Forest crops are directly dependent on environmental factors, such as rainfall, air and soil temperature, humidity, solar radiation and wind ( Pereira et al., 2002 ), relief features, and types of soils ( Mafra et al., 2008 ). These factors, associated with the type of forest site, influence growth in diameter, height, and volume of trees, interfering with the definition of the species to be grown in a given region. For the survival phase of the seedling in the field, as well as for growth and yield, stress due to lack or excess of water is a limiting factor for plant growth and yield ( Souza et al., 2006 ). Forest species managed in appropriate environmental conditions result in excellent growth ( Lima & Garcia, 2011 ). Thus, knowledge of the soil conditions, relief, and bioclimatic needs (climate conditions necessary for the occurrence of the living organism in a given place) of species support the decision-making in the forest area, and allow greater physical and economic success development of forest crops, regardless of their purpose.

The expansion of areas with planted forests, particularly in regions with large urban centers, such as SP and RJ, should be made in order to allow better use of physical space and minimize environmental impacts ( Francelino et al., 2012 ). In this context, edaphic-climatic zoning consists in evaluating the main climatic and soil factors that influence the establishment, growth, and maximum crop yield. Thus, zoning aims at obtaining a diagnosis on the suitability of a given environment for potential cultivation of the species and support its management.

The aim of this study was to develop the edaphic-climatic zoning of six eucalyptus species ( E. camaldulensis, C. citriodora, E. cloeziiniana, E. grandis, E. saligna, and E. urophila) in RJ.


The study area included RJ, located in the eastern portion of southeastern Brazil, between latitudes 20º45'54" and 23º21'57" S and longitudes 40º57'59" and 44º53'18" W. The state is divided into eight administrative regions (Northern, Metropolitan, Northeastern, Lowlands, Mountainous, Mid-southern, Middle Paraíba, and Green Coast). The state boundaries are at north with the state of Espírito Santo (ES), southeast with the Atlantic Ocean, north and northwest with MG, and southwest with SP ( Figure 1 ).

Figure 1 Geopolitical division of regions of the state of Rio de Janeiro (a), Brazil (b), and distribution of rainfall and/or weather stations (rainfall and/or air temperature) considered in zoning.  

The edaphic-climatic zoning was carried out for six eucalyptus species (E. camaldulensis, C. citriodora, E. cloeziana, E. grandis, E. saligna, and E. urophylla ) described in the reforestation manual of RJ ( Golfari, 1980 ). The species have distinct climatic and soil requirements, which include a variety of climates and topography and soil characteristics, and may have potential for reforestation in RJ. The soil, climate, and altitude requirements of species are presented in Table 1 .

Table 1 Edaphic-climatic requirements of eucalyptus species selected for zoning based on altitude (m), air temperature (Tar), rainfall, water deficit (DEF) and type of soil.  

Species Altitude
E. camaldulensis 0-300 20-24 800-1,200 10-300 Latosols, Histosols, Gleysols, Acrisols, Regosols, Tertiary, and Alluvial Latosols
C. citriodora 0-800 18-24 800-1,600 10-300 Latosols, Histosols, Gleysolos, Acrisols, Regosols, Latosols and Acrisols associated (soils with argillic horizon and high base saturation), tertiary, and alluvial Latosols
E. cloeziana 0-800 18-24 1,000-2,600 0-60 Latosols, Histosols, Gleysols, Acrisols And Regosols associated, Latosols and Acrisols associated (soils with argillic horizon and high base saturation), Fluvisol, Leptosols and Latosols associated, Gleysols, and Acrisols associated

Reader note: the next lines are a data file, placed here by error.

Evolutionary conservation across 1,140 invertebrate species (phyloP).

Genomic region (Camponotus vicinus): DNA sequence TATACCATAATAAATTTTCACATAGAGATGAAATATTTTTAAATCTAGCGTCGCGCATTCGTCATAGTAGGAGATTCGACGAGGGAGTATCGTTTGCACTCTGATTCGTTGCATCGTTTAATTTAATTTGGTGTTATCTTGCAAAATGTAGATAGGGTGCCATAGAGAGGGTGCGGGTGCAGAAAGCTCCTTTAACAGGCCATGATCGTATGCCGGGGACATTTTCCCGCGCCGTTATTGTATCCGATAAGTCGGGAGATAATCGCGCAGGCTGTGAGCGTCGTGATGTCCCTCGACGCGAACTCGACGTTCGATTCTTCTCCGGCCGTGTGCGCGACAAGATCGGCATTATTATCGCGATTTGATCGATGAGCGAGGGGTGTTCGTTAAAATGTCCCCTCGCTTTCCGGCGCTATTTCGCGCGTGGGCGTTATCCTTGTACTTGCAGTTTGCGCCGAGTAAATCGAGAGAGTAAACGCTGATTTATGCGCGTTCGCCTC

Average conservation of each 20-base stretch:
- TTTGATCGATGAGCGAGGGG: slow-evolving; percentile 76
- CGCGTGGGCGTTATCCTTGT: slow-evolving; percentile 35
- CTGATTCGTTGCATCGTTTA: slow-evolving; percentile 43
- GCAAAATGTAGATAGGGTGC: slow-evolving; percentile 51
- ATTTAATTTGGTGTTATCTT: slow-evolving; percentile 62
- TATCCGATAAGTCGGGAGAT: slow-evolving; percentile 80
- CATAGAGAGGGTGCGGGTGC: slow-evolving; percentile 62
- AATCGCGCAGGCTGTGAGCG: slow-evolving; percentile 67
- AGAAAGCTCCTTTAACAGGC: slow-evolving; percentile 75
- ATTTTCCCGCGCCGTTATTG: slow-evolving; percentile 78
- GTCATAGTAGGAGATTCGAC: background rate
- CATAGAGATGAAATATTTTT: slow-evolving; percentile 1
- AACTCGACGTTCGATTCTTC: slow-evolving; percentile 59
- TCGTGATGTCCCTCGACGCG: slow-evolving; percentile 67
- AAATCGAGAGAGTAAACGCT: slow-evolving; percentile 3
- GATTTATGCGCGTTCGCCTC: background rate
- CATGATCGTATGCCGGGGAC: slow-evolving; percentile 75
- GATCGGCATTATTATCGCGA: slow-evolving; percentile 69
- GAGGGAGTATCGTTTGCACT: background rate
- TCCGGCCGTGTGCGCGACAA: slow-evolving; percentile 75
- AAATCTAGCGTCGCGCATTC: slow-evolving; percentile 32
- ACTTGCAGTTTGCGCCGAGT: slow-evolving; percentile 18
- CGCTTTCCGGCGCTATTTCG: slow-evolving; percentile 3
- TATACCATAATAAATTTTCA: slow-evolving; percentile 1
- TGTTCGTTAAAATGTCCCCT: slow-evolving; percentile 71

E. saligna 0-800 13-18 1,500-2,400 0-10 Leptosols e Latosols associated, Regosols and Latosols associated
E. urophylla 0-800 18-24 1,000-2,600 0-100 Latosols, Histosols, Gleysols, Acrisols, Regosols, Latosols and Acrisols associated, (soils with argillic horizon and high base saturation), Fluvisols, Leptosols and Latosols associated, Acrisols, and tertiary Latosols
E. grandis 0-2,000 13-24 1,000-2,600 0-60 Latosols, Histosols, Gleysols, Acrisols and Regosols associated, Latosols and Acrisols associated (soils with argillic horizon and high base saturation), Fluvisols, Leptosols and Latosols associated

Source: Adapted from Golfari (1980) .

Annual and monthly climate series of rainfall and air temperature of weather and/or precipitation stations located in RJ and regions bordering SP, MG, and ES were used in the analysis of climate suitability of eucalyptus species. Monthly and annual series were determined from the daily series of these climatic elements obtained from the database of the Brazilian National Water Agency (Agência Nacional de Águas – ANA) with the aid of the HIDROWEB system ( ), in the Brazilian National Institute of Meteorology (Instituto Nacional de Meteorologia – INMET) and/or Meteorological Network of the Brazilian Aeronautical Command (Rede de Meteorologia do Comando da Aeronaútica – REDEMET). Only stations with series higher than or equal to 20 years for rainfall and 15 years for air temperature were selected. In both cases, series between 1960-2010 period.

From the daily series, the accumulated monthly and annual rainfall was determined and, regarding air temperature, the monthly and annual averages were obtained. The monthly series of climatic elements were submitted to the data quality control based on recommendations of the World Meteorological Organization (WMO). In the case of accumulated monthly and annual rainfall, after quality control, the filling of gaps of monthly data was performed. In the filling of gaps, linear regression method was used ( Lyra et al., 2017 ).

A multiple linear regression model ( Equation 1 ) was fitted to monthly and annual series of air temperature (dependent variable) as a function of latitude, longitude, and altitude (independent variables) ( Lyra et al., 2011 ):

Tar,i=β0+β1ϕi+β2λi+β3Zi+εi (1)